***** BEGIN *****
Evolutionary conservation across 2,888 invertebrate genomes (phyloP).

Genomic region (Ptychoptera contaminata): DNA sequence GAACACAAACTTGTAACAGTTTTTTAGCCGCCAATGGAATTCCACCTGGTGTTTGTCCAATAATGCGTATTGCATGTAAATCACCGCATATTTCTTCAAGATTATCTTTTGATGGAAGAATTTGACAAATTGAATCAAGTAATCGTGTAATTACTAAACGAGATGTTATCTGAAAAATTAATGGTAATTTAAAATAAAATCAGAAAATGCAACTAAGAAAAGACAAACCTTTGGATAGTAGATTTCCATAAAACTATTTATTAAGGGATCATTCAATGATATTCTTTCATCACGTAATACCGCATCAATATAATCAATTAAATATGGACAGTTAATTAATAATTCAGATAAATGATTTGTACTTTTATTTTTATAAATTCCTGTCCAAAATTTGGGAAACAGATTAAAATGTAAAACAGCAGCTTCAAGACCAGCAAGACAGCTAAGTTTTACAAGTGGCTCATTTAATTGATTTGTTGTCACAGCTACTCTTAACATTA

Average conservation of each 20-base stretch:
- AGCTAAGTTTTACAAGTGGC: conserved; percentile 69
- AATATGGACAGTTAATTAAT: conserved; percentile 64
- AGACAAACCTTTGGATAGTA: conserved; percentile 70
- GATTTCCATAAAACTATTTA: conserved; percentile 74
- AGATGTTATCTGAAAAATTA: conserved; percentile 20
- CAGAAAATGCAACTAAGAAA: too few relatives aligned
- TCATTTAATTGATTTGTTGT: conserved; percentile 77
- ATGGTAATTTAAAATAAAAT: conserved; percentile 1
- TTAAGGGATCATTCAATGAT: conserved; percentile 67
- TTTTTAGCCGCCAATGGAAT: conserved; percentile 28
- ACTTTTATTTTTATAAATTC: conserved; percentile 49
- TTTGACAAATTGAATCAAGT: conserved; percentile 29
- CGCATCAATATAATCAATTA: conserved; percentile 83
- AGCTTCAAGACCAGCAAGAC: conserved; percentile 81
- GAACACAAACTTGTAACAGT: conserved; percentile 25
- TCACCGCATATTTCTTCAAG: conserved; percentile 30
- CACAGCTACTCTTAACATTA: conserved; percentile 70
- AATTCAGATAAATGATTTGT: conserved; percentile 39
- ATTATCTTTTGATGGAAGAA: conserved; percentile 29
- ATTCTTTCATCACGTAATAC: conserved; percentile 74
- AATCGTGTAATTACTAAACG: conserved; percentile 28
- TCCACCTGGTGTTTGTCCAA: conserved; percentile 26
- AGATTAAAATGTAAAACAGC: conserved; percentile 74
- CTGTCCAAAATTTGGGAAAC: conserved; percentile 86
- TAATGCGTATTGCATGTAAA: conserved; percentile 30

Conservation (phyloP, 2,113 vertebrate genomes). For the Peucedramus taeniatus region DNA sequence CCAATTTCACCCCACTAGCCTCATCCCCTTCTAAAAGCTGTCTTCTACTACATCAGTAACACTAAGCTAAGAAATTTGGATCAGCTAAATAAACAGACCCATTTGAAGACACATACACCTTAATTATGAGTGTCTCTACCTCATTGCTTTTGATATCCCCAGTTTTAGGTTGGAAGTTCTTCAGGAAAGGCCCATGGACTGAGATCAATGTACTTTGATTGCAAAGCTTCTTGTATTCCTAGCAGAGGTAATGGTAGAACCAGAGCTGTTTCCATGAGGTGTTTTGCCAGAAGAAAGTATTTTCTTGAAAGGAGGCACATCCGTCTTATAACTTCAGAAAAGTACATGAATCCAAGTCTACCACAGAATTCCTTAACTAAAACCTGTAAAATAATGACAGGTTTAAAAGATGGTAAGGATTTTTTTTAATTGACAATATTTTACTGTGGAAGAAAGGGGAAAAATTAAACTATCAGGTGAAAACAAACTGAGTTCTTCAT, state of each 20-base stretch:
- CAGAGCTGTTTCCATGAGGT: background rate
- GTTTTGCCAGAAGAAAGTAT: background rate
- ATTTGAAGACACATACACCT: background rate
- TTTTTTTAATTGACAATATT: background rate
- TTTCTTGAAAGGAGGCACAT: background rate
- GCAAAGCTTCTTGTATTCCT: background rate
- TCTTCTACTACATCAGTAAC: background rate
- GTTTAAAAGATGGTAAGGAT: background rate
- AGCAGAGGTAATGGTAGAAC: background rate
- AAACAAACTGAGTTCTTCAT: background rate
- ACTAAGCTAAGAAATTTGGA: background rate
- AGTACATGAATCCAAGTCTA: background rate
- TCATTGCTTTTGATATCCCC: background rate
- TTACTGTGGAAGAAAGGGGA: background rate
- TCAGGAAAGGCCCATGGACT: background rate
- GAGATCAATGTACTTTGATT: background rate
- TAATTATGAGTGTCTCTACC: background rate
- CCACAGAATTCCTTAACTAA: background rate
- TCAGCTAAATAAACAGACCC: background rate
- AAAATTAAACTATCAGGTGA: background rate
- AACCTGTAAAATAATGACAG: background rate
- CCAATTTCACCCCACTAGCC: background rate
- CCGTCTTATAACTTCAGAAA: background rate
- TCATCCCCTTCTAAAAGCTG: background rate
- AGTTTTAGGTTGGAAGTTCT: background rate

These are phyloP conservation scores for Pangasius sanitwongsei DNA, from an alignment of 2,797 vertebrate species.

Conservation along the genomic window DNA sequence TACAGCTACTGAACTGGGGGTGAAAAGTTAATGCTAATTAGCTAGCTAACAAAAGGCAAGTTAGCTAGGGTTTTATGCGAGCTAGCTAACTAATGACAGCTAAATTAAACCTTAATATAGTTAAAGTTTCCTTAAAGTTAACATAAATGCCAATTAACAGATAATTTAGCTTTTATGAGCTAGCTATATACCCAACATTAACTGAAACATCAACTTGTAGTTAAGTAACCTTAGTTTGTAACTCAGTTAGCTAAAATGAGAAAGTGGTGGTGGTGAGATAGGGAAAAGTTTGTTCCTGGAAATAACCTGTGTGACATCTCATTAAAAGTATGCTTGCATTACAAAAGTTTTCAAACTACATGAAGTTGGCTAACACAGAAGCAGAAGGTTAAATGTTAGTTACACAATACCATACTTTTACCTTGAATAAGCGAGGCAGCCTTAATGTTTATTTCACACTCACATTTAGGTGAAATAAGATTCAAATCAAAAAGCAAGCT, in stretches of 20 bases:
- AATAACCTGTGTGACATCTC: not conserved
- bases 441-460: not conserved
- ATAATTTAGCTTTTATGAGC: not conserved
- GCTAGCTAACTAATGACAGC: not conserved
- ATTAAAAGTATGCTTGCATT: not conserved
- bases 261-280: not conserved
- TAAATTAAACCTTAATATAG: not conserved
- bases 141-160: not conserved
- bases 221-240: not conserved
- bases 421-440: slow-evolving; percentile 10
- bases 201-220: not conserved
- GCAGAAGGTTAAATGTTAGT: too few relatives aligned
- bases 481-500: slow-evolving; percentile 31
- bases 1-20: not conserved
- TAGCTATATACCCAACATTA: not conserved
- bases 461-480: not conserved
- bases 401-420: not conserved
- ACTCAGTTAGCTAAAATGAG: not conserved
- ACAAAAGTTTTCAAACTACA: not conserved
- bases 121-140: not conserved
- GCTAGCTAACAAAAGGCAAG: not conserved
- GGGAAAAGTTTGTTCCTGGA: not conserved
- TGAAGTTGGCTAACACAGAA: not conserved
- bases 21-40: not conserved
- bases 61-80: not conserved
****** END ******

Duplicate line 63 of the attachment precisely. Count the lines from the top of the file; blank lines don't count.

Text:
- TAAATTAAACCTTAATATAG: not conserved